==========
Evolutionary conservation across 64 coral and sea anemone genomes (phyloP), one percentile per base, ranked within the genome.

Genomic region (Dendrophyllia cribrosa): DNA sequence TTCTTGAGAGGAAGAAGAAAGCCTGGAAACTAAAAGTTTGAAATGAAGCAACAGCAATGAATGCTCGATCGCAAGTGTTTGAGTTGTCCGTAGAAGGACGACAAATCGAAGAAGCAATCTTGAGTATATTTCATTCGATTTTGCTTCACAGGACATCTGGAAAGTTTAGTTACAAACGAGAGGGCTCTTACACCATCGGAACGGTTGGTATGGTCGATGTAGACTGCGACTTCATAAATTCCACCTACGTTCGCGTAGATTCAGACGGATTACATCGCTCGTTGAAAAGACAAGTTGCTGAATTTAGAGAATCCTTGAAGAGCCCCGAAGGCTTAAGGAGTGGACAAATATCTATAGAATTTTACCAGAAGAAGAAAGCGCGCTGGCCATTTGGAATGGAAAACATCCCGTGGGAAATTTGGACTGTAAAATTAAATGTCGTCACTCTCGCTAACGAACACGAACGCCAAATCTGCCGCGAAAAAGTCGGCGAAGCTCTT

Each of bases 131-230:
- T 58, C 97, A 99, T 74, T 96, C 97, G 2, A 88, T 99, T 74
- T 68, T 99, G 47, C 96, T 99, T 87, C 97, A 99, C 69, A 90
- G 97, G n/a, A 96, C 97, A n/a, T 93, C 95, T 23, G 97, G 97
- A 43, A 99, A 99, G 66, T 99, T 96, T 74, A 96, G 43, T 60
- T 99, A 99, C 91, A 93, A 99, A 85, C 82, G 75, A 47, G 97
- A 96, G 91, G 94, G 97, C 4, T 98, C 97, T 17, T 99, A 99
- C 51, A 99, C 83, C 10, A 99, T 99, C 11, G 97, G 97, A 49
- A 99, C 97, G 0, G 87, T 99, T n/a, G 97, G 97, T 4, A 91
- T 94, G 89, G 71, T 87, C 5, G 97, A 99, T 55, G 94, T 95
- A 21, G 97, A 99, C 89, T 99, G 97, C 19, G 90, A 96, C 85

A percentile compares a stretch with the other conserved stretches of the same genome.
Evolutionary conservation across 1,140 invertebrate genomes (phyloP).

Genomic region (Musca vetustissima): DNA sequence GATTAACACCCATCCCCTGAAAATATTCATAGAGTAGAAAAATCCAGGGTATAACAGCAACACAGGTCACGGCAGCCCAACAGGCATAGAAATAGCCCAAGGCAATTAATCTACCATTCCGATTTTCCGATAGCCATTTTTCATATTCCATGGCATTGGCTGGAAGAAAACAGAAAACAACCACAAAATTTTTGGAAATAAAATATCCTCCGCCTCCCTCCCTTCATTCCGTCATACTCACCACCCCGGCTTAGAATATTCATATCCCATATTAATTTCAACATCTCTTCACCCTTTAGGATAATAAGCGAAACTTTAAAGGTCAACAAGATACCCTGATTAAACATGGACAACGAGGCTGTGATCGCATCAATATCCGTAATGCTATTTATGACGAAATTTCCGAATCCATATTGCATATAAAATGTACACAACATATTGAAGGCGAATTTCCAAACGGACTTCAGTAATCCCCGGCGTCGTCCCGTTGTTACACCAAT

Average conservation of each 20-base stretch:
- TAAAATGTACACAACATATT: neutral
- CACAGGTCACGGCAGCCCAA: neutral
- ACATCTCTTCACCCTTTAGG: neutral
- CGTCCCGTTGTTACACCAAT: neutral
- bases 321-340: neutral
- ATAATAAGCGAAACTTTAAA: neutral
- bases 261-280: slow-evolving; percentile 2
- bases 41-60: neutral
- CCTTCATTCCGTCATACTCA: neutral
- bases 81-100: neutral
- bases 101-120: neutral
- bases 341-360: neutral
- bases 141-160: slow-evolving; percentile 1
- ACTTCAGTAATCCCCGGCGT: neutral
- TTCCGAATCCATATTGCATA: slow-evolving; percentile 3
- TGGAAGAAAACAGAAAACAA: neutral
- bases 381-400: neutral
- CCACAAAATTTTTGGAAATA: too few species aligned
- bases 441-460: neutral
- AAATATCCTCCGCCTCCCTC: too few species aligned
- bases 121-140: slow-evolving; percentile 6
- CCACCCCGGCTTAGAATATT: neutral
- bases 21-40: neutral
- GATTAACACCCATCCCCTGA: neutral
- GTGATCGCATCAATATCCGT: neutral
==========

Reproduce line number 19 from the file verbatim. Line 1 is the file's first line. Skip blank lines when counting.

- CACAGGTCACGGCAGCCCAA: neutral